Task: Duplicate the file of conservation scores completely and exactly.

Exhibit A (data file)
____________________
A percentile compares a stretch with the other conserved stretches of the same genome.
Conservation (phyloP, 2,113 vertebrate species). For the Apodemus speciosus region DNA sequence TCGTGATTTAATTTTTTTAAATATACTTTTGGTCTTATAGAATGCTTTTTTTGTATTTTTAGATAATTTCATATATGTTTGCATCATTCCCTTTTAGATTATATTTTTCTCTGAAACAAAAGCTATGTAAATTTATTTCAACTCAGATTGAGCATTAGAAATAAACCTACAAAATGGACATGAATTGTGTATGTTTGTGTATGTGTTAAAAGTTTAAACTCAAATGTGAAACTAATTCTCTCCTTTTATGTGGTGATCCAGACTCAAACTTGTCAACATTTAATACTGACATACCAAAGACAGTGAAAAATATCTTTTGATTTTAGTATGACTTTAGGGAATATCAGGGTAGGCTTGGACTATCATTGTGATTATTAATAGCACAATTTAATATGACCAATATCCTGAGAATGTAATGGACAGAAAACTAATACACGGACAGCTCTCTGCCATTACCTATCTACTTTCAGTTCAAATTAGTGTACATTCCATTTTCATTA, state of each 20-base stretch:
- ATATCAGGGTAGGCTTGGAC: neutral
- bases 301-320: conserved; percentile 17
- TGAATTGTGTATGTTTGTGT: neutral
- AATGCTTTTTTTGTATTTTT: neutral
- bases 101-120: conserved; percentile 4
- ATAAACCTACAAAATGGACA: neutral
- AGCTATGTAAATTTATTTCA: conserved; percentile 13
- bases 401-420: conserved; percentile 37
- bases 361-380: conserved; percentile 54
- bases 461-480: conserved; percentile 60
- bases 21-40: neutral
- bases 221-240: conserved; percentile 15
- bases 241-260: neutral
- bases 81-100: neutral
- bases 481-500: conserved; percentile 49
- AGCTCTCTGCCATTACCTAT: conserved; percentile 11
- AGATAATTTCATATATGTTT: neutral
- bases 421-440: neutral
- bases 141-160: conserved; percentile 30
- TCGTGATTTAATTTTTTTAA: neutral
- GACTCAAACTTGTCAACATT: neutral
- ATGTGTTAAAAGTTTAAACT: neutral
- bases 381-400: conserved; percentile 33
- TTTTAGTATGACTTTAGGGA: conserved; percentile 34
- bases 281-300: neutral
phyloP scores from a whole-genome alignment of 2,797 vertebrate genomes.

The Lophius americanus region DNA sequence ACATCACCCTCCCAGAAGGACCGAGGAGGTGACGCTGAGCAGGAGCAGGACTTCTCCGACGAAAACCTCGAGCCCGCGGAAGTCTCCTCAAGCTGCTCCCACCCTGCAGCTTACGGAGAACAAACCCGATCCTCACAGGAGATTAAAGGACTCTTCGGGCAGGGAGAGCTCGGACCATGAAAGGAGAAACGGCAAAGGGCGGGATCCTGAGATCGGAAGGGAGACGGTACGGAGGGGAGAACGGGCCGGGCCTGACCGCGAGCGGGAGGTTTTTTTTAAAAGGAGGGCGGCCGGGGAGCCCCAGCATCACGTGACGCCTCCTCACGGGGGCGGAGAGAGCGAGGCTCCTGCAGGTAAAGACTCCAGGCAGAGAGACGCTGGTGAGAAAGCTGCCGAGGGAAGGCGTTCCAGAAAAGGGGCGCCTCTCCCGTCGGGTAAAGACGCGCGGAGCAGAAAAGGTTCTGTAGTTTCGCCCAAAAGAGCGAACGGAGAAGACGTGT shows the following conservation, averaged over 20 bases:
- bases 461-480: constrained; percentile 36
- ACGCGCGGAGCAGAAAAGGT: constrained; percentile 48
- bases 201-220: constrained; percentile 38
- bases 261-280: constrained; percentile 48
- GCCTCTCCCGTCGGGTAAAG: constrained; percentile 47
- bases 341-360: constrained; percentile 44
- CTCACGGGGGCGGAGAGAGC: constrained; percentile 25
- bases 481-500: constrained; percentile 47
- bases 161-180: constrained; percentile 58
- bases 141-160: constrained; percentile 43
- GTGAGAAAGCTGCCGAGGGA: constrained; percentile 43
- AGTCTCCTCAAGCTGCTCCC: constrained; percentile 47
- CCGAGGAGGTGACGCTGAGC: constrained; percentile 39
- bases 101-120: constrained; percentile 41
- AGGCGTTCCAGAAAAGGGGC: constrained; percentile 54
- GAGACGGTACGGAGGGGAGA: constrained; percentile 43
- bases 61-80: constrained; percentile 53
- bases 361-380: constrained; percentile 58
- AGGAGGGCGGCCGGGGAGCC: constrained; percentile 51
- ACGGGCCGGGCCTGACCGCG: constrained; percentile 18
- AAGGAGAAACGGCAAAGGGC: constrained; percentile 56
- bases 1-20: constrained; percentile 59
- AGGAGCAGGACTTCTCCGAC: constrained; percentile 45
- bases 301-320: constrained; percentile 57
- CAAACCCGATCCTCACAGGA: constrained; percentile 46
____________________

A percentile compares a stretch with the other conserved stretches of the same genome.
Conservation (phyloP, 2,113 vertebrate species). For the Apodemus speciosus region DNA sequence TCGTGATTTAATTTTTTTAAATATACTTTTGGTCTTATAGAATGCTTTTTTTGTATTTTTAGATAATTTCATATATGTTTGCATCATTCCCTTTTAGATTATATTTTTCTCTGAAACAAAAGCTATGTAAATTTATTTCAACTCAGATTGAGCATTAGAAATAAACCTACAAAATGGACATGAATTGTGTATGTTTGTGTATGTGTTAAAAGTTTAAACTCAAATGTGAAACTAATTCTCTCCTTTTATGTGGTGATCCAGACTCAAACTTGTCAACATTTAATACTGACATACCAAAGACAGTGAAAAATATCTTTTGATTTTAGTATGACTTTAGGGAATATCAGGGTAGGCTTGGACTATCATTGTGATTATTAATAGCACAATTTAATATGACCAATATCCTGAGAATGTAATGGACAGAAAACTAATACACGGACAGCTCTCTGCCATTACCTATCTACTTTCAGTTCAAATTAGTGTACATTCCATTTTCATTA, state of each 20-base stretch:
- ATATCAGGGTAGGCTTGGAC: neutral
- bases 301-320: conserved; percentile 17
- TGAATTGTGTATGTTTGTGT: neutral
- AATGCTTTTTTTGTATTTTT: neutral
- bases 101-120: conserved; percentile 4
- ATAAACCTACAAAATGGACA: neutral
- AGCTATGTAAATTTATTTCA: conserved; percentile 13
- bases 401-420: conserved; percentile 37
- bases 361-380: conserved; percentile 54
- bases 461-480: conserved; percentile 60
- bases 21-40: neutral
- bases 221-240: conserved; percentile 15
- bases 241-260: neutral
- bases 81-100: neutral
- bases 481-500: conserved; percentile 49
- AGCTCTCTGCCATTACCTAT: conserved; percentile 11
- AGATAATTTCATATATGTTT: neutral
- bases 421-440: neutral
- bases 141-160: conserved; percentile 30
- TCGTGATTTAATTTTTTTAA: neutral
- GACTCAAACTTGTCAACATT: neutral
- ATGTGTTAAAAGTTTAAACT: neutral
- bases 381-400: conserved; percentile 33
- TTTTAGTATGACTTTAGGGA: conserved; percentile 34
- bases 281-300: neutral
phyloP scores from a whole-genome alignment of 2,797 vertebrate genomes.

The Lophius americanus region DNA sequence ACATCACCCTCCCAGAAGGACCGAGGAGGTGACGCTGAGCAGGAGCAGGACTTCTCCGACGAAAACCTCGAGCCCGCGGAAGTCTCCTCAAGCTGCTCCCACCCTGCAGCTTACGGAGAACAAACCCGATCCTCACAGGAGATTAAAGGACTCTTCGGGCAGGGAGAGCTCGGACCATGAAAGGAGAAACGGCAAAGGGCGGGATCCTGAGATCGGAAGGGAGACGGTACGGAGGGGAGAACGGGCCGGGCCTGACCGCGAGCGGGAGGTTTTTTTTAAAAGGAGGGCGGCCGGGGAGCCCCAGCATCACGTGACGCCTCCTCACGGGGGCGGAGAGAGCGAGGCTCCTGCAGGTAAAGACTCCAGGCAGAGAGACGCTGGTGAGAAAGCTGCCGAGGGAAGGCGTTCCAGAAAAGGGGCGCCTCTCCCGTCGGGTAAAGACGCGCGGAGCAGAAAAGGTTCTGTAGTTTCGCCCAAAAGAGCGAACGGAGAAGACGTGT shows the following conservation, averaged over 20 bases:
- bases 461-480: constrained; percentile 36
- ACGCGCGGAGCAGAAAAGGT: constrained; percentile 48
- bases 201-220: constrained; percentile 38
- bases 261-280: constrained; percentile 48
- GCCTCTCCCGTCGGGTAAAG: constrained; percentile 47
- bases 341-360: constrained; percentile 44
- CTCACGGGGGCGGAGAGAGC: constrained; percentile 25
- bases 481-500: constrained; percentile 47
- bases 161-180: constrained; percentile 58
- bases 141-160: constrained; percentile 43
- GTGAGAAAGCTGCCGAGGGA: constrained; percentile 43
- AGTCTCCTCAAGCTGCTCCC: constrained; percentile 47
- CCGAGGAGGTGACGCTGAGC: constrained; percentile 39
- bases 101-120: constrained; percentile 41
- AGGCGTTCCAGAAAAGGGGC: constrained; percentile 54
- GAGACGGTACGGAGGGGAGA: constrained; percentile 43
- bases 61-80: constrained; percentile 53
- bases 361-380: constrained; percentile 58
- AGGAGGGCGGCCGGGGAGCC: constrained; percentile 51
- ACGGGCCGGGCCTGACCGCG: constrained; percentile 18
- AAGGAGAAACGGCAAAGGGC: constrained; percentile 56
- bases 1-20: constrained; percentile 59
- AGGAGCAGGACTTCTCCGAC: constrained; percentile 45
- bases 301-320: constrained; percentile 57
- CAAACCCGATCCTCACAGGA: constrained; percentile 46